The first half of the movie is devoted purely to the documentary stuff as they venture around town and interview residents, who I read are actual people giving genuine interviews, which makes this work even better if that’s the case. I liked that these people weren’t openly mocked as it would have been such a lazy and easy route for them to go. Here you have a group of eccentric Bigfoot believers (with the exception of one older woman who doesn’t buy into any of it) living in a woodsy area so I was confident we’d see a lot of redneck jokes and, god forbid, a “squeal like a pig” reference, perhaps the laziest god damn quote anyone could ever pull when people and woods are involved. But there’s none of that. They do have fun with the legend but they are generally serious about it and treat the subject with respect. It’s a nice touch that helps further your affinity for the characters.
The latter half of the movie is when they leave the town and start actually making the trek through the woods and yes they do indeed fall victim to many of the expected tropes and clichés. They bicker, they get lost and end up walking in circles, etc. However the centerpiece of this section is an extended take, easily fifteen minutes if not even longer, that consists of nothing more than the two of them sitting inside their tent and listening to sounds coming from outside. Much of the time they aren’t even speaking; just sitting there quietly and taking everything in. It sounds boring and it absolutely should be but god damn if it didn’t creep me the hell out. This whole sequence is shockingly effective. It took me back to a camping trip my wife and I went on years ago where we spend a good half hour in the tent sitting motionless as what had to be a bear (we were too scared to peak out of the tent and look as what if the bear noticed and decided those people gots to be mauled immediately) rustled around our camp site. It was pretty terrifying and this got me right back there.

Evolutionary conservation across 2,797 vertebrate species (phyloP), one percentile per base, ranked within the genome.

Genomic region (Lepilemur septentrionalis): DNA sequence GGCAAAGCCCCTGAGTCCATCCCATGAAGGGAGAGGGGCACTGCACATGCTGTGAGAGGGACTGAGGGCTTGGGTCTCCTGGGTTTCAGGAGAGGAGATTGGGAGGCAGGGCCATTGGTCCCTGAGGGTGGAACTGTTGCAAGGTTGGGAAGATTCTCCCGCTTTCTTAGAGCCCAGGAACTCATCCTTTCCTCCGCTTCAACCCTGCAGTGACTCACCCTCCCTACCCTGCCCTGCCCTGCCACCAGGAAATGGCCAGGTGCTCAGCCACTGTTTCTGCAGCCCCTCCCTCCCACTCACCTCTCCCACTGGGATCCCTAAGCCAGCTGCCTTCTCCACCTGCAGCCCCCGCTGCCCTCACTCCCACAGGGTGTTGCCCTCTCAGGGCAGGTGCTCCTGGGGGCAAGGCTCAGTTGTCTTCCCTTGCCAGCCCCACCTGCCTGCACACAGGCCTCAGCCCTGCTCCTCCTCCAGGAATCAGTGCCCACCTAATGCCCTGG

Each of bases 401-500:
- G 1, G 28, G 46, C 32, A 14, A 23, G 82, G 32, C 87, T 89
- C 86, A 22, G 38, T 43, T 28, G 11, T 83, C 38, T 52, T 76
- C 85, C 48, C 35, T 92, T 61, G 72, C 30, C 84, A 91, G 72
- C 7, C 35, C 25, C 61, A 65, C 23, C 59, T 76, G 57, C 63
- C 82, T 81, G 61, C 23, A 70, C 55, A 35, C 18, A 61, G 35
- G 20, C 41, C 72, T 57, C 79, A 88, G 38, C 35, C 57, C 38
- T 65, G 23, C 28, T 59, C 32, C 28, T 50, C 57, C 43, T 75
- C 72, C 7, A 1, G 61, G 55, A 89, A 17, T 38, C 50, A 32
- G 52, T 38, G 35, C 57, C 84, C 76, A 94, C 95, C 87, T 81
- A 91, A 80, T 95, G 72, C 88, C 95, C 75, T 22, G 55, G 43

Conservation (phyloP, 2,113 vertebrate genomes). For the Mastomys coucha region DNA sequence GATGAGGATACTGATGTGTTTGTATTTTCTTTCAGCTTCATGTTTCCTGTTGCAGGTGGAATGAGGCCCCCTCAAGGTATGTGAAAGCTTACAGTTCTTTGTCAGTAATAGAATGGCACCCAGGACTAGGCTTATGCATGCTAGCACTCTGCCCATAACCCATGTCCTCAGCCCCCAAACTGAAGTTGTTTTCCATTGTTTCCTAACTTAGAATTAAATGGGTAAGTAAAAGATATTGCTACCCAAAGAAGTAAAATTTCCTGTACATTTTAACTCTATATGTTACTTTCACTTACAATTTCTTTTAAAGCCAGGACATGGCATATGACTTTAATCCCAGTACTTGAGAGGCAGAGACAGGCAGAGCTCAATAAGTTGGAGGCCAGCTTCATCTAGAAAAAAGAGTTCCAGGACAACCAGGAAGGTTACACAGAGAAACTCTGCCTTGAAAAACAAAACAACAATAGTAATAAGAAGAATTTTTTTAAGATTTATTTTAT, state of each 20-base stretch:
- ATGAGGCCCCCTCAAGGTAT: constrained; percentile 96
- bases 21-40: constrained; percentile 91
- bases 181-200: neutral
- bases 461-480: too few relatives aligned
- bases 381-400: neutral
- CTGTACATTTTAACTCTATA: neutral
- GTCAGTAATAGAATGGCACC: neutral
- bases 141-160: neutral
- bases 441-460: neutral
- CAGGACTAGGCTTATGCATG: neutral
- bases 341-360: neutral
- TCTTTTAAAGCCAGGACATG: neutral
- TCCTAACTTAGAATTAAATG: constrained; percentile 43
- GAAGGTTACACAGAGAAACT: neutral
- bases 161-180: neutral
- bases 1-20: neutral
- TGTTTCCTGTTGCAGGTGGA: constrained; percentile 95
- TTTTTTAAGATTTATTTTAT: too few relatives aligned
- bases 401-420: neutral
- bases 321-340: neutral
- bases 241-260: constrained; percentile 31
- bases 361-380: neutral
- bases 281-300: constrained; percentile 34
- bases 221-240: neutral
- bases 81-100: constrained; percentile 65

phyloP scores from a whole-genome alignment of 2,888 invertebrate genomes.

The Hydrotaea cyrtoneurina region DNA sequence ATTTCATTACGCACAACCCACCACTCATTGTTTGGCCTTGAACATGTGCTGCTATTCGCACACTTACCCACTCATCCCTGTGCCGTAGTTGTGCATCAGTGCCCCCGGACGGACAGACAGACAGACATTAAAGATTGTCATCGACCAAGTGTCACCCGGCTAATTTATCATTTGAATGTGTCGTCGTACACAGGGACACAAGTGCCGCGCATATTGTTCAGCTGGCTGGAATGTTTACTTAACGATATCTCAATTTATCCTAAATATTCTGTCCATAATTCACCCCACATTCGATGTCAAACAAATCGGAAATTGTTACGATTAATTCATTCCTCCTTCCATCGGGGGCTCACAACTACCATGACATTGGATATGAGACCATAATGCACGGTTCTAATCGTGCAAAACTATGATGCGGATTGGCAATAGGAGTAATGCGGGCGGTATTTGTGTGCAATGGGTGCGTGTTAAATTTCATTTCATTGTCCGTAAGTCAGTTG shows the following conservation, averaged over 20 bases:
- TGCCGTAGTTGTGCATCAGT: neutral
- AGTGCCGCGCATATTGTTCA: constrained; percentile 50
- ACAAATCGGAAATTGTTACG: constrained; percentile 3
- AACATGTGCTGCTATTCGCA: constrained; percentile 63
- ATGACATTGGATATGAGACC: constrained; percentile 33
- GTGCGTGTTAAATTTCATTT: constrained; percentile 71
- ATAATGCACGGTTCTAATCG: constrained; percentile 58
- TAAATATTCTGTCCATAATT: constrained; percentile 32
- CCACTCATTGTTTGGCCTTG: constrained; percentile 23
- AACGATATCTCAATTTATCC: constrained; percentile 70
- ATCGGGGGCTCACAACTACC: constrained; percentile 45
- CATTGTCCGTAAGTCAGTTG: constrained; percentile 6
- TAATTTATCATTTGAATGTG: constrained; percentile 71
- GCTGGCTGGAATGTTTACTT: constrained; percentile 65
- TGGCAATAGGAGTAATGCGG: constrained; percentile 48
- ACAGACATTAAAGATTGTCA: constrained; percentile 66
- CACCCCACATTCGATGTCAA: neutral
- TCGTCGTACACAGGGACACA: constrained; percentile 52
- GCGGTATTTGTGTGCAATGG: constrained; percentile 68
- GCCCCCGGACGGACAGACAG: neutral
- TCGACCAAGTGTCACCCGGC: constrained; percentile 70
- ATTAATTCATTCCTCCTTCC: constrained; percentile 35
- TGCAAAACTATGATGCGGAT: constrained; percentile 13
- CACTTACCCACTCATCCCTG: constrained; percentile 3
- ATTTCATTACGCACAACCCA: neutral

Does it do anything terribly different from other movies of its ilk, especially the Blair Witch Project which I just learned is 15-years-old and now I feel super bummed out cuz I’m old and time won’t stop moving fast and slow the fuck down time cuz I still got shit I wanna do but I’m getting too old to do it and oh my god? Not especially different no. Even the ending is appropriately vague as you would no doubt expect. But it turns out the movie works far better by stripping away all the bullshit and going full minimalist with its concept and execution. There no gimmicks or anything really. It’s played as simple as can be but holy shit it really works. I doubt it will change anyone’s minds if they already hate found footage and everything it has to offer, but at the very least it proves that it’s still actually possible to make a good one of these things.